Dacryocystorhinostomy is a type of surgery sometimes used to treat blocked tear ducts in adults. It is rarely used in children.
This procedure creates a new passageway between the tear duct sac and the nasal cavity, bypassing the blocked tear duct. To do the procedure, the doctor needs to make a cut (incision) in the skin by the eye. A tube is inserted through the tear duct sac and into the nose through a hole in the bone. This tube is left in the nose and stitched in place.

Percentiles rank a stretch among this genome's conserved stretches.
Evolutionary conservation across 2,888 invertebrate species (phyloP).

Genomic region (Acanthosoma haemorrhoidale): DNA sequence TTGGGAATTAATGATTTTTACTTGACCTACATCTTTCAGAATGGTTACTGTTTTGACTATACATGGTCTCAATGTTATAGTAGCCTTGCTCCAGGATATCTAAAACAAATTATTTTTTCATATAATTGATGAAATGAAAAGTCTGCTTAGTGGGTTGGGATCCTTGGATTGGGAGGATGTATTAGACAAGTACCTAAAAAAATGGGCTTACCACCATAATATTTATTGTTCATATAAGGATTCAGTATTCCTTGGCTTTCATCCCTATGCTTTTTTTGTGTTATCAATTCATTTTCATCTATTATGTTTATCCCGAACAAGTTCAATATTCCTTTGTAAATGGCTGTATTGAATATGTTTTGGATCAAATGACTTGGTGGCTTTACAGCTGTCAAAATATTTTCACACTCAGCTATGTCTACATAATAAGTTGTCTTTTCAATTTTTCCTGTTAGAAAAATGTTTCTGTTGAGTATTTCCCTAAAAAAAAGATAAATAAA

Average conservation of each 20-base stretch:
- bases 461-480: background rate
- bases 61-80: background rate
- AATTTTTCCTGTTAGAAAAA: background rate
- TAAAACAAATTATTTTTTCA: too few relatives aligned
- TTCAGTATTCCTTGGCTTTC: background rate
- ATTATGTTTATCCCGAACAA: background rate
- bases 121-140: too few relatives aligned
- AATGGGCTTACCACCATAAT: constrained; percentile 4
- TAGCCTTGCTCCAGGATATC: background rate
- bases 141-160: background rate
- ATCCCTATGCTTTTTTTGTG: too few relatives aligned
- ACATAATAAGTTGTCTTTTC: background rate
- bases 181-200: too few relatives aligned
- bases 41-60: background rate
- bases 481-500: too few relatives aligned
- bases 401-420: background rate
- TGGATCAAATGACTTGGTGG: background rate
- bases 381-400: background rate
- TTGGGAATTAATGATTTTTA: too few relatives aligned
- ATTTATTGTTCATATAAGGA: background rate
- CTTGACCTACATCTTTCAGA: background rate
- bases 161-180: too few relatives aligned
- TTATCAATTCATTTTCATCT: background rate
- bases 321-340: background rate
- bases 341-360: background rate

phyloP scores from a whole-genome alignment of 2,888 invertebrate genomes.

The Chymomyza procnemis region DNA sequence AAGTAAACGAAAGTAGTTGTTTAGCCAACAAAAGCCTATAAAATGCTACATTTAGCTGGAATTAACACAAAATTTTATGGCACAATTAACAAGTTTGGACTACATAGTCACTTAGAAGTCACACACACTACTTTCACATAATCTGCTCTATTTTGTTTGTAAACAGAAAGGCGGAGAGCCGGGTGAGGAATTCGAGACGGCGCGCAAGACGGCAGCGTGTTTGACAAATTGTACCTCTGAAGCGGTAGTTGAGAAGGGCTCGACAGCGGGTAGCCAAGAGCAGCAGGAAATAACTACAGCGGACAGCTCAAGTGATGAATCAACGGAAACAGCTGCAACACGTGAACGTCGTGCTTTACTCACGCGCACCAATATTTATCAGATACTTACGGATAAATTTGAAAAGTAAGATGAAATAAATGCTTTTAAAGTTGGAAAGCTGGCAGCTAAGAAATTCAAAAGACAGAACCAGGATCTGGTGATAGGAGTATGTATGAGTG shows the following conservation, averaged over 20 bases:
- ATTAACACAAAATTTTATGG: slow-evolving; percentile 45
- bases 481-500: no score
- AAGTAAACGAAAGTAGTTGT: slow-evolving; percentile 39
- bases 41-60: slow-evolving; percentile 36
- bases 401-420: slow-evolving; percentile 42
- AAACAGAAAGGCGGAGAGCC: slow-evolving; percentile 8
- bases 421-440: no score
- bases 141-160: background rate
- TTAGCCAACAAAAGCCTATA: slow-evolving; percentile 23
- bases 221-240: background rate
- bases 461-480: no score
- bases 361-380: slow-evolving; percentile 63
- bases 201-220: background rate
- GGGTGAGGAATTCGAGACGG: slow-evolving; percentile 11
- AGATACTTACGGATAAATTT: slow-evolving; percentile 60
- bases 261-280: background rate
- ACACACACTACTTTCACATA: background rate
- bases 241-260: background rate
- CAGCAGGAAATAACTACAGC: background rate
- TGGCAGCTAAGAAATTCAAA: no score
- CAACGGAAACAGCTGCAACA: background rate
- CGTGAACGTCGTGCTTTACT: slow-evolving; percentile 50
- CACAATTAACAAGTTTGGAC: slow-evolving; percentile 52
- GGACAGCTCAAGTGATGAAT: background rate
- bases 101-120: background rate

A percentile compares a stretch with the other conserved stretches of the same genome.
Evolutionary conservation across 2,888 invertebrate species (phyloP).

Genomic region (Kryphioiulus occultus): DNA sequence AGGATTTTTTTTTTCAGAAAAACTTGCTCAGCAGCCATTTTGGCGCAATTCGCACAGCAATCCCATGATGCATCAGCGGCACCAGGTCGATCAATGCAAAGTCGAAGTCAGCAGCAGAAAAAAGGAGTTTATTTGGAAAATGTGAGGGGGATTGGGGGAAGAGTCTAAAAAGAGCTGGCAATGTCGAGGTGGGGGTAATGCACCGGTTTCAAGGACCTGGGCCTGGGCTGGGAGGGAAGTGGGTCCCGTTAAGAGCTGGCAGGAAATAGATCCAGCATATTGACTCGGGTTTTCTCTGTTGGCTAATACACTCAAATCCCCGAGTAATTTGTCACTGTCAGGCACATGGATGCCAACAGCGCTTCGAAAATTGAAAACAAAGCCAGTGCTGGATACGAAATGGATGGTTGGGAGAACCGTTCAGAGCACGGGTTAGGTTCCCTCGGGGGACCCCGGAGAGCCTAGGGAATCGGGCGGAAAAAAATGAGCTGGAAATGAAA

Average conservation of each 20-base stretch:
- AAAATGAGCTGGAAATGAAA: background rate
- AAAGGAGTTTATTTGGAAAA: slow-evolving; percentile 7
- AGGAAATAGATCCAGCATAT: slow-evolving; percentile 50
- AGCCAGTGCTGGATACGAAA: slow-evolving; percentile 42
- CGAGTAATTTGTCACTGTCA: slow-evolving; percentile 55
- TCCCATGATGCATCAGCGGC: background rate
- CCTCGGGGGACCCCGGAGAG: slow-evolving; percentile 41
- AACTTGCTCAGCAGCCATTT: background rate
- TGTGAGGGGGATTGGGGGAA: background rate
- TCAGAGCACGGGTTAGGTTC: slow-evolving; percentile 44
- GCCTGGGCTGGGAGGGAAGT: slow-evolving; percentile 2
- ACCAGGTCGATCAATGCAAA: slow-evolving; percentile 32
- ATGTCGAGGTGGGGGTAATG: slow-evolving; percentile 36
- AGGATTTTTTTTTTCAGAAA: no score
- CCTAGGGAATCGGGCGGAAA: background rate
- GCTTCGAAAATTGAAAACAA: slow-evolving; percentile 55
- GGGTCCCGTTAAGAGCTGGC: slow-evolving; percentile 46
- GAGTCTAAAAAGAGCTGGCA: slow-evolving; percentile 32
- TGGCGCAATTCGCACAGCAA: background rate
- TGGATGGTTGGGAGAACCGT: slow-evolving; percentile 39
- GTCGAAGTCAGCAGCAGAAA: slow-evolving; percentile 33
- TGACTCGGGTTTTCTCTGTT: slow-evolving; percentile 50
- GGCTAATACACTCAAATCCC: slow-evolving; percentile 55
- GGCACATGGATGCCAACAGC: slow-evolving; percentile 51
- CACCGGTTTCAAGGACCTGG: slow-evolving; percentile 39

If you notice soft or hard yellow patches on the inside corners of your eyelids, you might have xanthelasma. They're made up of cholesterol that's under your skin. They aren't harmful, but if you're bothered by the way they look, there are treatments that can get rid of them.
Even though xanthelasma itself won't hurt you, it could be a sign that you're at higher risk for heart disease. So don't ignore this skin condition. Get it checked by your doctor.
Adults who have long-term tear duct blockage that is not caused by an infection often need to have dacryocystorhinostomy. If the person has a tear duct infection, surgery will be delayed until the infection has cleared.